NaNoWriMo Recap

featured: nanowrimo 2018

I know! I didn’t actually do NaNoWriMo this year. The thing is, I pretty much did and my mind is so used to thinking that I did. I ended up jump-starting some productivity that I think may get me through the year. Here’s what happened

Northanger Park is going to be book four and released in 2020. The first draft is done at about 52,000 words. There are some rambling and things that need to be added in, but it’s ready for my first editing whenever I’m ready to do it. It was fun to write and I’m glad I wasn’t focused on meeting a word count through the month. I could have pushed myself to finish before the end of the month, but I ended up letting it go and enjoying other things going on. I finished about four days into December. Even as I wrote I started taking notes for short story ideas. I found ways to connect it not just to the other 21st Century Austen books, but to another big series I have planned. It was a nice feeling to finish a book so quickly.

It felt weird to not be worrying about the word count. I still tracked it, but I never had a day where I got ahead of where I was expected to be. That’s very often what I do. It goes back to the second year I participated when I went to Miami through Thanksgiving and found myself up at midnight on the 30th trying to get in the last 1000 words. That was the last time I didn’t win. It was 2005. Every year since I focus on getting a nice buffer between me and Thanksgiving so that, if I took the whole weekend off, I didn’t derail my efforts. That’s one of the many ways I wrote to word count. It didn’t matter what I wrote, as long as I had a specific word count.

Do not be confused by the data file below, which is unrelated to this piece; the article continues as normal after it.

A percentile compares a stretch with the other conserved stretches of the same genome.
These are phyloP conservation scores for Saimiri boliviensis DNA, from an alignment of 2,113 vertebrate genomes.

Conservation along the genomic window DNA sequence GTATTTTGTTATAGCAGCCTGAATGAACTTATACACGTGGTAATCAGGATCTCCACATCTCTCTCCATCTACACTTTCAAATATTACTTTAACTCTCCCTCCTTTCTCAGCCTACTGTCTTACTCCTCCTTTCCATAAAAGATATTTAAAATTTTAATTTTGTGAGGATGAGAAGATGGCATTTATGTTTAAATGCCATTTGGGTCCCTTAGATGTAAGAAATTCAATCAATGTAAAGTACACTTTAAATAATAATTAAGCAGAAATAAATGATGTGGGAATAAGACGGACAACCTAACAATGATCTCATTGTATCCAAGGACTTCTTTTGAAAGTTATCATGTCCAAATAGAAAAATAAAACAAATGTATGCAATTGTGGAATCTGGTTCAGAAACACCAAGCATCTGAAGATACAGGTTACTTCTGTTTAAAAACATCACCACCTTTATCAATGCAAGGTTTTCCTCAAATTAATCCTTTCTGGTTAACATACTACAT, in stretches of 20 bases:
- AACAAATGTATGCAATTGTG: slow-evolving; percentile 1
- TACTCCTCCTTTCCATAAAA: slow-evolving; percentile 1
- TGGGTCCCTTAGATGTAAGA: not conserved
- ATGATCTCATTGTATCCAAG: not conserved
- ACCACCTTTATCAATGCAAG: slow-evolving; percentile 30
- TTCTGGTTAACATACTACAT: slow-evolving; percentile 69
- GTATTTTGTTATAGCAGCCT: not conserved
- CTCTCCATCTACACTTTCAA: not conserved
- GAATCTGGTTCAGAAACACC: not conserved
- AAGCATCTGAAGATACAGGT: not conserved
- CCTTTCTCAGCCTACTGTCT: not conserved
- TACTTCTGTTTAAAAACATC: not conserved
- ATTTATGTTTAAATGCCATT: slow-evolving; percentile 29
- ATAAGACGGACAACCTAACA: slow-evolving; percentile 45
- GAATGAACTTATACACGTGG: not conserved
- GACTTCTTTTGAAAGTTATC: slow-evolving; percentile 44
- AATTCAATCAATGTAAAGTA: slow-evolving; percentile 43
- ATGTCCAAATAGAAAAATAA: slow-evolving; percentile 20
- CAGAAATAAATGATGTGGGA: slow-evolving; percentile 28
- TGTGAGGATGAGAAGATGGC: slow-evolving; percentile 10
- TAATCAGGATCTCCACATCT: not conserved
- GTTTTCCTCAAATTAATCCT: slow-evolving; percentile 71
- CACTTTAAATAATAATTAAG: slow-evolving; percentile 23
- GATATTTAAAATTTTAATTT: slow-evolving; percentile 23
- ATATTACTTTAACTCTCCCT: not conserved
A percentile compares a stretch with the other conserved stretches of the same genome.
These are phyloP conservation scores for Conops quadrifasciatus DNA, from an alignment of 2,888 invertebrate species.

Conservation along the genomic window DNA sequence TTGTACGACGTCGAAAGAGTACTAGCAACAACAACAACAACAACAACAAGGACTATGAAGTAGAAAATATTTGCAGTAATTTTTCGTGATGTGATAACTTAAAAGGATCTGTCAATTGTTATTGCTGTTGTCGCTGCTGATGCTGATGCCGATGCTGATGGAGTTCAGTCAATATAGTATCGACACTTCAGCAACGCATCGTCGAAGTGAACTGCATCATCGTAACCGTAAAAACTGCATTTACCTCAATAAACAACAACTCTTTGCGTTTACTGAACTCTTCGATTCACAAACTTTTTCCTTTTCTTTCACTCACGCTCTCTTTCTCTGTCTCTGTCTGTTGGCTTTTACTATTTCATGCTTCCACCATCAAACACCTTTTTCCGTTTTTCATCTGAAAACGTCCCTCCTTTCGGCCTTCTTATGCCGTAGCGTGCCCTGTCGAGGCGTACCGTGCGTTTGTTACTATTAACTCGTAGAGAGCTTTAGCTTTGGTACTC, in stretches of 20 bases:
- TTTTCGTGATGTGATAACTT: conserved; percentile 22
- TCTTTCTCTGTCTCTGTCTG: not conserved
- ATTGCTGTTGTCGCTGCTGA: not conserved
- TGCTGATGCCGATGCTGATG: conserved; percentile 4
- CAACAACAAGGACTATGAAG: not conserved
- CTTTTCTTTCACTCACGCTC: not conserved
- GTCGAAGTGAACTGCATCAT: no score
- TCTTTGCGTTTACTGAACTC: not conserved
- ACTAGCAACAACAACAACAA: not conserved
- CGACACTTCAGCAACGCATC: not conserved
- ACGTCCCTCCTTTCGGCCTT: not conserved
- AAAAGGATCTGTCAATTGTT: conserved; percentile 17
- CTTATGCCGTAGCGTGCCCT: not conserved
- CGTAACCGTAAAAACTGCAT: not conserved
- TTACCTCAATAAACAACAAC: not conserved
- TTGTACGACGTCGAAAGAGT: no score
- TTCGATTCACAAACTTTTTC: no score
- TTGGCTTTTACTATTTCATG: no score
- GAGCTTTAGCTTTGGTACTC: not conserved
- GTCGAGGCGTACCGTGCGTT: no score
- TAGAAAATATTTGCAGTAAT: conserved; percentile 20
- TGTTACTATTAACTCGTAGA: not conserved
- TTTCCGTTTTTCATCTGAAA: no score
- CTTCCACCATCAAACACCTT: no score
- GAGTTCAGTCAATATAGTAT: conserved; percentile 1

I talked about, during the month, how I gave myself permission to not write. It ended up being a stressful month because life happened. My entire family was in town and I focused on spending time with them. I only see my sister about once a year and I didn’t want to be in a panic about writing. I gave myself permission to say no to things I didn’t want to do so I could avoid burning out. That didn’t work so much, I’m still exhausted, but it’s not from trying to work the writing into everything else. During the last week of the month, when everyone was scrambling to finish, I didn’t fight my lack of interest in writing. I knew where my story needed to go and how to get there, but I didn’t want to write. I wanted to read the new Game of Thrones book (well, listen to the audiobook). I wanted to watch The Office for the 20th time. I wanted to nap on the couch. I did those things. At no point did I panic that I wasn’t focused. At one point I joked about trying to write 10,000 words in a few days. I’m sure I could have done it, but I didn’t want to.

As I look forward to what has been produced and what I’m looking to publish, I’m in a pretty good spot. I have two books with completed first drafts and another short story collection nearly done. I’m going to spend December working on the last of those short stories and moving one of the novels forward for publishing. I’m going to write short stories for the time being and then, when the inspiration strikes me, begin working on book five! I feel like I could easily take some time off from writing and focus on some other things… like Knitting and Seasonal Affective Disorder.

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